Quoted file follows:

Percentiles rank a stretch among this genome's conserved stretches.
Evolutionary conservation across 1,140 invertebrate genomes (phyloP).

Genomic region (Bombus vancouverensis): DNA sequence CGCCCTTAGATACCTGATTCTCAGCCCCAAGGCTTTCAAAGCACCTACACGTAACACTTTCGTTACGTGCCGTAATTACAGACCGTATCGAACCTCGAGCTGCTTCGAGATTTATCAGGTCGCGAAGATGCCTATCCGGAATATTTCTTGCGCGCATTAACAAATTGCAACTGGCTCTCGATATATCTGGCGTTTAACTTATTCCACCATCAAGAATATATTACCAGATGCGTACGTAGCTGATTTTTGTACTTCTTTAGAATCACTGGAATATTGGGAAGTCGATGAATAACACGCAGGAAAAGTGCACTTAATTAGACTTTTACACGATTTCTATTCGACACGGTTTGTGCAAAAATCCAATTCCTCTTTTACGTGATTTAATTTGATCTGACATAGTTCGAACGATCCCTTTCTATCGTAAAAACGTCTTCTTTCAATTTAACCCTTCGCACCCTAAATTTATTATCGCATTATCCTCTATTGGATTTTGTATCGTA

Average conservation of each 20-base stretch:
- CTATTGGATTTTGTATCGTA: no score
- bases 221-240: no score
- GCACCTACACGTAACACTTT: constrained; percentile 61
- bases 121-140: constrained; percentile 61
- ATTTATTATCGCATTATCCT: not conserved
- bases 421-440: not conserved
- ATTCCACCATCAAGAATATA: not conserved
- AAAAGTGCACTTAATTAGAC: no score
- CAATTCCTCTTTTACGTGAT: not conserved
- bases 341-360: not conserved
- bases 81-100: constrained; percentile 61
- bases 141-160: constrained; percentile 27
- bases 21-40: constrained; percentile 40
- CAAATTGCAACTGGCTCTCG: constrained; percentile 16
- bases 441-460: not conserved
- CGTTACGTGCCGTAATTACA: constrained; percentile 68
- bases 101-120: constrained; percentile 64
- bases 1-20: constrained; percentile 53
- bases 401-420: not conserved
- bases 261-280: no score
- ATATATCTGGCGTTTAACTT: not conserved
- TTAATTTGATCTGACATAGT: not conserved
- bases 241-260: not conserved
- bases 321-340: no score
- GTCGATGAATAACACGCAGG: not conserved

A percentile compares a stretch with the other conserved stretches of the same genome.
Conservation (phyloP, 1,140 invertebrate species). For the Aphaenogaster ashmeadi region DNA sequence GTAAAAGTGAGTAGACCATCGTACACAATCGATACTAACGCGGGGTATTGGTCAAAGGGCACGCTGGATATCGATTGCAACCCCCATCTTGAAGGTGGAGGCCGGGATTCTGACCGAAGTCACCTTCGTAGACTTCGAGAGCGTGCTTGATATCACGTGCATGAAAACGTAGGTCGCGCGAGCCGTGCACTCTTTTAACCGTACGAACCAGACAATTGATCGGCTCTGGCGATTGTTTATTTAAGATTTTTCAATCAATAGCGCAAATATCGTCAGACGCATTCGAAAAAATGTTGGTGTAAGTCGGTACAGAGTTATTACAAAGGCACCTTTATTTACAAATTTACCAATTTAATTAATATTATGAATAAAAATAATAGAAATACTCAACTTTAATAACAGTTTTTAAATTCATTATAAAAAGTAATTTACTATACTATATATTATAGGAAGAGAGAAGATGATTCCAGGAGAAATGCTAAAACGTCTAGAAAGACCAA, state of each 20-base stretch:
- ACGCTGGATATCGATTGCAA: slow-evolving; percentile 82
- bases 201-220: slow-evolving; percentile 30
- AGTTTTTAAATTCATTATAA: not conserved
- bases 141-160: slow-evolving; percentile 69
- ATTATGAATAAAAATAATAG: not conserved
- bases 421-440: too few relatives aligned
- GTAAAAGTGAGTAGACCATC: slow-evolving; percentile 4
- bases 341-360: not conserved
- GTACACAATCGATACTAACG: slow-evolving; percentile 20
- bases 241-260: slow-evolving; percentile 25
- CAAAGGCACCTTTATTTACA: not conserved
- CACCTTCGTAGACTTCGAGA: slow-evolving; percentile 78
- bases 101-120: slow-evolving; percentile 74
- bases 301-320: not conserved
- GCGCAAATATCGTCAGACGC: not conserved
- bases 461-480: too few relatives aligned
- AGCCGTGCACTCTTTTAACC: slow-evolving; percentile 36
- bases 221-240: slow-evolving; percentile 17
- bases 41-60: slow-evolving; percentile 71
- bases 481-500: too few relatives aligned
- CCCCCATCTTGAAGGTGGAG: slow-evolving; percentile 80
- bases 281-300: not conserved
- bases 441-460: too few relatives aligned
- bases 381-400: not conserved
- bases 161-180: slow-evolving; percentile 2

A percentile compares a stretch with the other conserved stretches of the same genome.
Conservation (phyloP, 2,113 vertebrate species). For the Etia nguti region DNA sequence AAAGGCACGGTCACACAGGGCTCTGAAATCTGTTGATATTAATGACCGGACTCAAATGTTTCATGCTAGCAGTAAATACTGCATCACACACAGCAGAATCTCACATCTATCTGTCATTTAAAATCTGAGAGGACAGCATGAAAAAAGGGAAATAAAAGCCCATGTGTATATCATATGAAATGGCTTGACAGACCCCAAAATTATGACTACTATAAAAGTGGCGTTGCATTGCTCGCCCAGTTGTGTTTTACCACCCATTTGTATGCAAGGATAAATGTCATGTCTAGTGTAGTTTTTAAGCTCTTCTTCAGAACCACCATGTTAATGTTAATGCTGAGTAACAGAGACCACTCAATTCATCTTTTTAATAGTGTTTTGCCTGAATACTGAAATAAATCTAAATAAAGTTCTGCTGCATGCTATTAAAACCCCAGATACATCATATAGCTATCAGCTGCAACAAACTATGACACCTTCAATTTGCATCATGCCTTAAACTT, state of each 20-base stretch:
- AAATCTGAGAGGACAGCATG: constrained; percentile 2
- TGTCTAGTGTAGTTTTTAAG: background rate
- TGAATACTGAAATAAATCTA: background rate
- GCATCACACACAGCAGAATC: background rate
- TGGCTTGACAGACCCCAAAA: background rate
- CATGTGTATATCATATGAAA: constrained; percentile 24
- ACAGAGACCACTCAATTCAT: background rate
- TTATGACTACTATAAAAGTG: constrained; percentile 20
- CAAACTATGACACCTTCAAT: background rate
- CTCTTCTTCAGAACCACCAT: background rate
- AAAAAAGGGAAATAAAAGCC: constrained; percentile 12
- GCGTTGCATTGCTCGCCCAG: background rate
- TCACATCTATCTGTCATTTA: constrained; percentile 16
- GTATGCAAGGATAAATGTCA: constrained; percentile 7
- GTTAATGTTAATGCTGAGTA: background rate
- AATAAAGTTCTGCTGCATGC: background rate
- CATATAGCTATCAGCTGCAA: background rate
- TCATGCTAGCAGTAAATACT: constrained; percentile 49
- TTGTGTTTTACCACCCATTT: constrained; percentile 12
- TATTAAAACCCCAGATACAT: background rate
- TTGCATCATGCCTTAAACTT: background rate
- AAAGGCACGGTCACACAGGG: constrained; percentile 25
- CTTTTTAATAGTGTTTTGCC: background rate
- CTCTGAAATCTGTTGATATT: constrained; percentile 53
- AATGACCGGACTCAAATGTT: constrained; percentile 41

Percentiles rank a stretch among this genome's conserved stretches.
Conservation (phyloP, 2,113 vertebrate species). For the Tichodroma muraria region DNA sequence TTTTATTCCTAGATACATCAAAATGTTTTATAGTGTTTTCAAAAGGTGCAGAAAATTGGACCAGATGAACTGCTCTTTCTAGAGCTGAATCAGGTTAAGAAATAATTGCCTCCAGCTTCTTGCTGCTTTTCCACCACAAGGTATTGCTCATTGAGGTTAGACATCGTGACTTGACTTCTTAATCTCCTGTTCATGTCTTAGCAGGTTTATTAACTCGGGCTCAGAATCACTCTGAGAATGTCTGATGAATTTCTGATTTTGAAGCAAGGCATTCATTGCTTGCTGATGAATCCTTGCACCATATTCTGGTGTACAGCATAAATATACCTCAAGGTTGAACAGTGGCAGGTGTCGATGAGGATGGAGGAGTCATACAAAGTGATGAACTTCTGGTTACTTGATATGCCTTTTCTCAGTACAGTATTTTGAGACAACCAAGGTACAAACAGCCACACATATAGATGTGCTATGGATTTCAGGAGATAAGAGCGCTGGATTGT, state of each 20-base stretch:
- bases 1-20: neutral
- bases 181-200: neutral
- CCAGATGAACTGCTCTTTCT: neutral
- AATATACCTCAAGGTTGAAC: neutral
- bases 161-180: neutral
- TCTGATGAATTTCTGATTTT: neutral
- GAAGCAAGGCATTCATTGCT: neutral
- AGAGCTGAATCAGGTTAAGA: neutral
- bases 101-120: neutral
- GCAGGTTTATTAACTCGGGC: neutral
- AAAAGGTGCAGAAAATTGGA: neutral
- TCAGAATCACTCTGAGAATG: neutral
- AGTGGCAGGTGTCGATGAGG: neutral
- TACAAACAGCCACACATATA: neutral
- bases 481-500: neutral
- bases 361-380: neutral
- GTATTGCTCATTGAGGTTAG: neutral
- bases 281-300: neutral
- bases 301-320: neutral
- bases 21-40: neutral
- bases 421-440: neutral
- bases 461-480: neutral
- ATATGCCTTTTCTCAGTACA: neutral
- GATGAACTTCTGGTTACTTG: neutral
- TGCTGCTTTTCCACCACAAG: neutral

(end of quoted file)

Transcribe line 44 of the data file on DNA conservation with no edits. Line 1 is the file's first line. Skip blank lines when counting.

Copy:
- bases 101-120: slow-evolving; percentile 74